A2 - Psychology - Formation of relationships

HideShow resource information
  • Created by: jkav
  • Created on: 10-11-15 14:18

Sociobiological explanations - Description

Sociobiological explanationas - Description

  • Selection pressures acting in the EEA affected men and women differently because females invest more in each child than males.
  • This difference in parental investment means females reproductive success is maximised by having a few well looked after children but males increase their reproductive success by mating frequently with fertile partners.
  • So the sexes have evolved to look for different characteristics in a mate, women seeking wealth and power, men seeking fertility (youth and health).
  • Physical attractiveness also contributes through the halo effect: we attribute other positive characterisitics to good-looking people.
1 of 6

Sociobiological explanations - Evaluation

Sociobiological expalantion - Evaluation

  • Dunbar and Waynforth studied personal ads and found men look for young, attractive mates and advertise their wealth to attract women, supporting the sociobiological explanation.
  • Buss found cross-cultural similarities in women's desire for wealthy men and men's desire for fertile (young, attractive) women.
  • The babyface hypothesis suggests men are attracted to young-looking women not for their fertility but because evolutionary pressures have made adults like (and therefore care for) babies.
  • Physical attractiveness is advantageous, e.g. leading to lighter criminal sentences (Stewart) abd better marks for students (landy and Sigall).
  • But sometimes attractive people are disadvanatged e.g. getting longer sentences if they used their looks to commit a crime (Sigall and Ostrove).
  • Walster et al. proposed the matching hypothesis - that people seek the closest match to their own attactiveness level, rather than the most attractive person, thus avoiding rejection.
  • Evoultionary explanations suggest genes predispose rather than determine. Genetic factors (nature) interact with our environment (nurture) to produce mate choice.
2 of 6

Matching Hypothesis - Description

Matching Hypothesis - Description

  • It suggests that ideally individuals may desire the most physically attractive partner.
  • Proposes that relationships are formed based on matching terms of socially desirable characteristics, mainly physical attractiveness.
  • Extended further to account for 'mismatched' couples, individuals may also be matched on other socially desirbale attributes e.g. intelligence or atheticism
3 of 6

Matching Hypothesis - Evaluation

Matching Hypothesis - Evaluation

  • Walster's (1966) study conflicts because it found that men wanted attractive women no matter of their own rating and therefore showed no relation to matching.
  • However, this is unrealistic - in real life people are not allocated a partner, they have to face the fear of being rejected by another person, therefore lacks ecological validity.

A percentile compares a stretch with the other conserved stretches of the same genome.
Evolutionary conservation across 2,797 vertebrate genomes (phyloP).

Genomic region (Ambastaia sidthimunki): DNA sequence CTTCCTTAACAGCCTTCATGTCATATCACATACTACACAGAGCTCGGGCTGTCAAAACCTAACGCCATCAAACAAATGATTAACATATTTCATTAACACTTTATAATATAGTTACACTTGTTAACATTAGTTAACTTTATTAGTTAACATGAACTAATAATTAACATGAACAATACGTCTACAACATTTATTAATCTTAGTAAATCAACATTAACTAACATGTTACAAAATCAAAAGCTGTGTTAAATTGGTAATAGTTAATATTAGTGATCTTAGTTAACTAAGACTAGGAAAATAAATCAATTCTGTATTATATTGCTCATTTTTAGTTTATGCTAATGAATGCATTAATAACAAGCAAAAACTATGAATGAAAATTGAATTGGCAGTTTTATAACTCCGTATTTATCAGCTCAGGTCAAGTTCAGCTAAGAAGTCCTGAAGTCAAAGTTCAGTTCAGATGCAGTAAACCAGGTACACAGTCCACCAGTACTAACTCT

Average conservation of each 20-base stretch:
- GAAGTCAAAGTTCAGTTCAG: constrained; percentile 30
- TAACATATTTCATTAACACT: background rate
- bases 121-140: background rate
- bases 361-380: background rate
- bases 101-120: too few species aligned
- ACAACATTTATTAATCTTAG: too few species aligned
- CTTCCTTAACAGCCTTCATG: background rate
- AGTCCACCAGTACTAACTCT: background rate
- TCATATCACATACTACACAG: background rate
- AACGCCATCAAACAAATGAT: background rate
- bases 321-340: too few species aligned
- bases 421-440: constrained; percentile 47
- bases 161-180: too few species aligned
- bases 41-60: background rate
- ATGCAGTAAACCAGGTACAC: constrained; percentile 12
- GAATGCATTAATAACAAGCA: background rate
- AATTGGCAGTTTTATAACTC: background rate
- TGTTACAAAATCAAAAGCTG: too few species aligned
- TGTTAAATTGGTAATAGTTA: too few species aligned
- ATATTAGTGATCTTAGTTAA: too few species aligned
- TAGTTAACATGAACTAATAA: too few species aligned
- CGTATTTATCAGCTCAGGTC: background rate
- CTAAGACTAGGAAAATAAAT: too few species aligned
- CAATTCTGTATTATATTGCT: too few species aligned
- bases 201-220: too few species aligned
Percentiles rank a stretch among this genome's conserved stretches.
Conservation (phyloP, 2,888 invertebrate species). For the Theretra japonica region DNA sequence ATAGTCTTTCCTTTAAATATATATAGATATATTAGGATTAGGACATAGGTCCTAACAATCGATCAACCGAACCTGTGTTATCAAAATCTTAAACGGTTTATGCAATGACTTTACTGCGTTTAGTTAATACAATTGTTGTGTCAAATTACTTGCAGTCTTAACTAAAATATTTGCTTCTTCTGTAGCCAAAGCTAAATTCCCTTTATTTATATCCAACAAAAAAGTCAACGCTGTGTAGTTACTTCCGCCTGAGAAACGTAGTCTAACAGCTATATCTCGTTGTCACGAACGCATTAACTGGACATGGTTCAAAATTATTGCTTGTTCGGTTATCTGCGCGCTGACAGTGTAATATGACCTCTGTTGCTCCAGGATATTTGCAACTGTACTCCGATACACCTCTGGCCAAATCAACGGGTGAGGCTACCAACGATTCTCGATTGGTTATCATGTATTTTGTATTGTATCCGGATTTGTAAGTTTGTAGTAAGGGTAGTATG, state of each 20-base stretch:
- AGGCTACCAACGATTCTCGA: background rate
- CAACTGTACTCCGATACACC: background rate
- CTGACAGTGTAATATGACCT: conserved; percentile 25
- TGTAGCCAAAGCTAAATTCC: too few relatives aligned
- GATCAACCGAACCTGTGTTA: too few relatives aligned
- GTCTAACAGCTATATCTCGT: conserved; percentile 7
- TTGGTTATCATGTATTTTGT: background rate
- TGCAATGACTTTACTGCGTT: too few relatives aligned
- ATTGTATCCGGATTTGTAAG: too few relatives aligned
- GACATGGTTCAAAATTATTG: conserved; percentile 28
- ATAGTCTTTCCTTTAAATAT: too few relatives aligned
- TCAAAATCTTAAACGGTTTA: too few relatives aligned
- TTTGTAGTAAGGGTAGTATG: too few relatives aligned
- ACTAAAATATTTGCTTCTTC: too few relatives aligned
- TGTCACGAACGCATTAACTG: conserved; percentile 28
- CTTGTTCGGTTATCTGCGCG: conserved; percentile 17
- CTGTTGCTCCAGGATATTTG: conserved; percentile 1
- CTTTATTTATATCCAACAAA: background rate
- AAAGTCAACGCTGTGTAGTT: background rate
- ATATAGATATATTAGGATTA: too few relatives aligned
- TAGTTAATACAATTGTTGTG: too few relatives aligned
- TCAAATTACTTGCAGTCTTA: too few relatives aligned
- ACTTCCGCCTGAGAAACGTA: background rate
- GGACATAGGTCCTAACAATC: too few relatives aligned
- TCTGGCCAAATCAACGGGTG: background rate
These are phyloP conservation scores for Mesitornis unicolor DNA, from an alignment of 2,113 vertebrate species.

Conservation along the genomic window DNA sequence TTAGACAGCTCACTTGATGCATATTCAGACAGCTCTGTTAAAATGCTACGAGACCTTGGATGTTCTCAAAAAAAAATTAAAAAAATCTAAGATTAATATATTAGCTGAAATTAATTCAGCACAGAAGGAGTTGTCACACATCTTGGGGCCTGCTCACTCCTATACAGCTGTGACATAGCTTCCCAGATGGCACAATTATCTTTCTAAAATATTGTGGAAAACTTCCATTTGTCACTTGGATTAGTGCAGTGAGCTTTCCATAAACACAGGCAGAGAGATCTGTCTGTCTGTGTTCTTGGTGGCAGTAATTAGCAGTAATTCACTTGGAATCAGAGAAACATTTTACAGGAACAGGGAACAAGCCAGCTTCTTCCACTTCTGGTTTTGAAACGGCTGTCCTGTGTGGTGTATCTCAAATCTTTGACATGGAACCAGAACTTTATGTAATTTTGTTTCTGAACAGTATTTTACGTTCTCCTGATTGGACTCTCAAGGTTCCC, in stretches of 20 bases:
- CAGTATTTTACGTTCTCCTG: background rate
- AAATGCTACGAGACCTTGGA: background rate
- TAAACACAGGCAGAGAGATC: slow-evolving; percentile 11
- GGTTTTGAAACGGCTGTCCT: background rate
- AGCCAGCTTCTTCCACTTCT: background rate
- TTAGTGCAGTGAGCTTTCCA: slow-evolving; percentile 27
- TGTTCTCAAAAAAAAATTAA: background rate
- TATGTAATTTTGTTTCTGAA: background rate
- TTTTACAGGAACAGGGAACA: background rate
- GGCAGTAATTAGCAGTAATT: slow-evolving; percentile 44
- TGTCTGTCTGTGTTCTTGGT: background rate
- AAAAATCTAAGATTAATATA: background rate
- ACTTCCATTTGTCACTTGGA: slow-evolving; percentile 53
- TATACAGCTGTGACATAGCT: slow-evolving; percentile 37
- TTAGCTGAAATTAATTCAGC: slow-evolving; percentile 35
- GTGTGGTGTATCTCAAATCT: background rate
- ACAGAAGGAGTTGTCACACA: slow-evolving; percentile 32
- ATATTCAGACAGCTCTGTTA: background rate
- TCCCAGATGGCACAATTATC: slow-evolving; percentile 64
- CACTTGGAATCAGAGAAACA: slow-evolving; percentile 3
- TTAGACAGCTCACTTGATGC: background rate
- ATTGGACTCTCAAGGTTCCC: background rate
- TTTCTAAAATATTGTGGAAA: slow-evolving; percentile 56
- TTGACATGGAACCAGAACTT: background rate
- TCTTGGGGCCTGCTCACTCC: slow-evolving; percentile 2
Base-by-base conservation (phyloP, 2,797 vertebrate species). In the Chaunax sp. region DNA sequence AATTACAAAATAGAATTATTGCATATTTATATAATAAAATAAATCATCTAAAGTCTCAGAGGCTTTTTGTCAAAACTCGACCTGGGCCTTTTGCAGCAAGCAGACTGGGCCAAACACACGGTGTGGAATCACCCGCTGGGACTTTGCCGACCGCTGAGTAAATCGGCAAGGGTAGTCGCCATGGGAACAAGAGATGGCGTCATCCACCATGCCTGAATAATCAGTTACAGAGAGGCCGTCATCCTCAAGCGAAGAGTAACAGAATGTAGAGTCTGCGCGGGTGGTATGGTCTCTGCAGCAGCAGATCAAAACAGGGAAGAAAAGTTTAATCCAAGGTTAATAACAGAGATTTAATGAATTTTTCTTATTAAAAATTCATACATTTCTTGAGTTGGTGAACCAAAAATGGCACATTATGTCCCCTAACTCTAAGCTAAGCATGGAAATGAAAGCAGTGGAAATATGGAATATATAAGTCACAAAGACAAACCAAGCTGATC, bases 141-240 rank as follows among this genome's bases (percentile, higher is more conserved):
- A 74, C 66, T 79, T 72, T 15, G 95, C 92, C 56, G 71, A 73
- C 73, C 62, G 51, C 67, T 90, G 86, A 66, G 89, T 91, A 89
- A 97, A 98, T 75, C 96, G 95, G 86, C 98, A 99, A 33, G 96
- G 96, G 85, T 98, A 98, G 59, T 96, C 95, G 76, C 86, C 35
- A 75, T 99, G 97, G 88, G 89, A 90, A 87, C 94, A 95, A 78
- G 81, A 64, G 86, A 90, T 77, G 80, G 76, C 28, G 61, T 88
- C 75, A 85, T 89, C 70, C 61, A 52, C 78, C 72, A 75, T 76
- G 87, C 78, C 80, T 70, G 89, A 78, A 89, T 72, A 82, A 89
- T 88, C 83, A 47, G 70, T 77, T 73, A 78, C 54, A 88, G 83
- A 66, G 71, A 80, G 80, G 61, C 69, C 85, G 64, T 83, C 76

• Walster (1969) provided support for this explanation finding that students chose someone of the same level of attarctiveness.
  • Murstein (1972) found that photo's of steady/engaged couples were rated as significantly more similar in terms of physical attractiveness by independant judges compared to randomly paired couples - support the explanation.
  • However, lacks ecological validity - judging photos is not the same as judging the attractiveness of someone we really meet. We might take other factors into account when meeting in real-life, e.g. weight, height, posture, dress-sense.
  • Ethnocentric because it fails to recognise that in mahy cultures relationships are often not voluntary for example where arranged marriages are practised. This suggests its ethnocentric because can't be applied across all cultures.
4 of 6

Social exchange theory - Description

Social exchange theory - Description

  • Thibaut and Kelley suggest commitment to a relationship depends on 'profits' (e.g. care or sex) being greater than 'costs' (e.g. time or money wasred).
  • The four stages of a relationship are: sampling (comparison), bargaining (exchange of rewards), commitment (lowered costs) and institutionalisation (cost norms develop).
  • Experiences and beliefs lead us to have 'comparison level' (CL) against which a relationship is judged.
  • If our comparison level for alternatives judges a potential new relationship to be more profitable than an existing one, we would change partners.
5 of 6

Social exchange theory - Evaluation

Social exchange theory - Evaluation

  • Rusbult and Martz used social exhange theory (SET) to explain why women stay in abusive relationships (needs of children or financial security outweigh costs).
  • Marelich et al found that sex has associated profits (e.g. pleasure, approval, intimacy) and costs (unwanted sex, guilt) so part of the social exchange process.
  • Simpson et al found people rated members of the opposite sex as less attractive if they themselves were in relationships already, which ensured their current partner still met their comparisions level.
  • Comparison levels can't explain when a relationship is inadequate or why people leave relationships without an alternative.
  • SET focuses on individuals but relationships are social,i.e. involve communciation and shared events. The theory may be less relevant in collectivist cultures.
6 of 6

Comments

No comments have yet been made

Similar Psychology resources:

See all Psychology resources »See all Relationships resources »